Somewhere around this time the Hebrew people began to use monoalphabetic substitution ciphers to hide their religious works. This was important to prevent persecution in case a document was captured. It is believed that some other pieces in the works might have used coding to refer to contemporary figures.

E.g. A=Z | N=M

C=X | P=K

D=W | Q=J

E=V | R=I

F=U | S=H

G=T | T=G


In 1795 Thomas Jefferson invented a cipher system known as the Jefferson disk. The disk used 26 wheels with letters of the alphabet arranged randomly around them. The ordering of the disks is the central part of the encryption. With the disks in order the coder spells out the message with the disks, and then picks any of the other sections that are encoded to write out the message. The receiver then has to put the disks in the prescribed order, put in the message, and the coded text will be revealed.

1919 CE - Germany

The Weimar Germany Foreign Office adopts a short lived trial in the usage of a manual one-time pad for sensitive communications. A one-time pad, considered possibly the only form of unbreakable encryption is a single way of ciphering that is used only one time in one instance, and then never again. The key to the message must travel with it, and after its single use is no longer used.

1975 CE - America

IBM submitted a proposal to develop a secure standard for businesses like banks to communicate electronically. The Standard, called the Data Encryption Standard (DES) uses what was even then considered a weak form of 56 bit encryption. Despite being broken on numerous occasions it is still widely used today.

1976 CE - America

Whitfield Diffie and Martin Hellman publish their asymmetric key system to the public. An asymmetric key is different because it allows two users to communicate securely without having access to a shared secret key. For example, the public key acts as a key to lock a lock and the private key can only unlock it. The two keys are related mathematically, and breaking one should not affect the other. This directly led to modern day encryption methods.

1976 CE - America

Whitfield Diffie and Martin Hellman publish their asymmetric key system to the public. An asymetric key is different because it allows two users to communicate securely without having access to a shared secret key. For example, the public key acts as a key to lock a lock, and the private key can only unlock it. The two keys are related mathematically, and breaking one should not affect the other. This directly led to modern day encryption methods.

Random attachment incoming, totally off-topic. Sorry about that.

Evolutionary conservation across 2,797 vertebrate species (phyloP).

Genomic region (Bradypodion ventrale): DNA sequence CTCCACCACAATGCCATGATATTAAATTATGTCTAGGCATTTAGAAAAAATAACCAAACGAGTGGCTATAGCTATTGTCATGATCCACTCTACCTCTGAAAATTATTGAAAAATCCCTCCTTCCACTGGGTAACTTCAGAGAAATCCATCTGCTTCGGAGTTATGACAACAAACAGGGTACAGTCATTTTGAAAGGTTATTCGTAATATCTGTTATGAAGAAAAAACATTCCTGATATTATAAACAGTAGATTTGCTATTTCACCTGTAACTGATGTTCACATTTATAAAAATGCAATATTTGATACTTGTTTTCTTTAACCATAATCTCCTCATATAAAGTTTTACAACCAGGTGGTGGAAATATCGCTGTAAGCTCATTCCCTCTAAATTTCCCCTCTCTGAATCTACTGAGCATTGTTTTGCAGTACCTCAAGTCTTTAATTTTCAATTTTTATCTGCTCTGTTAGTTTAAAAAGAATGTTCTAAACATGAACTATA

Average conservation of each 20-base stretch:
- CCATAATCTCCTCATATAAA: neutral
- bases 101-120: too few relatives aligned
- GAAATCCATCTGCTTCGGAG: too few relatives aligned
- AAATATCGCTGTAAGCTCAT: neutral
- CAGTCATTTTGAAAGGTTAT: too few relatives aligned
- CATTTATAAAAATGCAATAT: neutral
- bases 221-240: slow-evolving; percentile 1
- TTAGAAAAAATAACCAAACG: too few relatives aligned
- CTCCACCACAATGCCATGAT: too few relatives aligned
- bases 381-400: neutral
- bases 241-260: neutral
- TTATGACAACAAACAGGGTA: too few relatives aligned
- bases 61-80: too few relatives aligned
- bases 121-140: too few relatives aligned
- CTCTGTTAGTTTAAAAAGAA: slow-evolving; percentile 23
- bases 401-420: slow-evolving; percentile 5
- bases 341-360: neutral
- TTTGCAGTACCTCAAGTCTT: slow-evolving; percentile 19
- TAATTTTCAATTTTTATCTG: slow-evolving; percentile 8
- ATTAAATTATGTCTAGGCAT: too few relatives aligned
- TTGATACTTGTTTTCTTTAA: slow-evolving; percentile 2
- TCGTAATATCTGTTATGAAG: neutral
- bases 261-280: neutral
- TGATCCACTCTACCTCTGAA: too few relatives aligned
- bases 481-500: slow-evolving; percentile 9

1991 CE - America

The first case of widespread regulation by the government on encryption methods was the publishing of the Pretty Good Privacy (PGP) Program by Phil Zimmerman in 1991. The program was initially intended so that people could use secure BBS systems and store files. The program's source code was openly distributed and no charges were applied for its use. Zimmerman became the target of a criminal investigation when the program began to be distributed internationally. At the time, using systems with over 40 Bits of encryption were considered illegal, and PGP used just under 128. Charges were eventually dropped due to public response, but the regulations are still in place.

Common Uses of Encryption


Authentication is the process of logging in, signing on or otherwise presenting information or oneself in a manner that proves his or her identity. The most common example of authentication is the use of a username and password to gain access to a system, network or web site. The username and password combination is often referred to as a person's credentials and it is frequently sent over networks. Encryption is used to protect these credentials. If no encryption is used to protect the information as it is sent over the network, an attacker could capture those credentials and assume the identity of the originator.

Validation: Fingerprints and Digital Signatures

Validation describes the ability to provide assurance that a sender's identity is true and that a message, document or file has not been modified. Encryption can be used to provide validation by making a digital fingerprint of the information contained within a message. A digital fingerprint is a code that uniquely identifies a file or a message by reflecting the content of the file with tremendous specificity.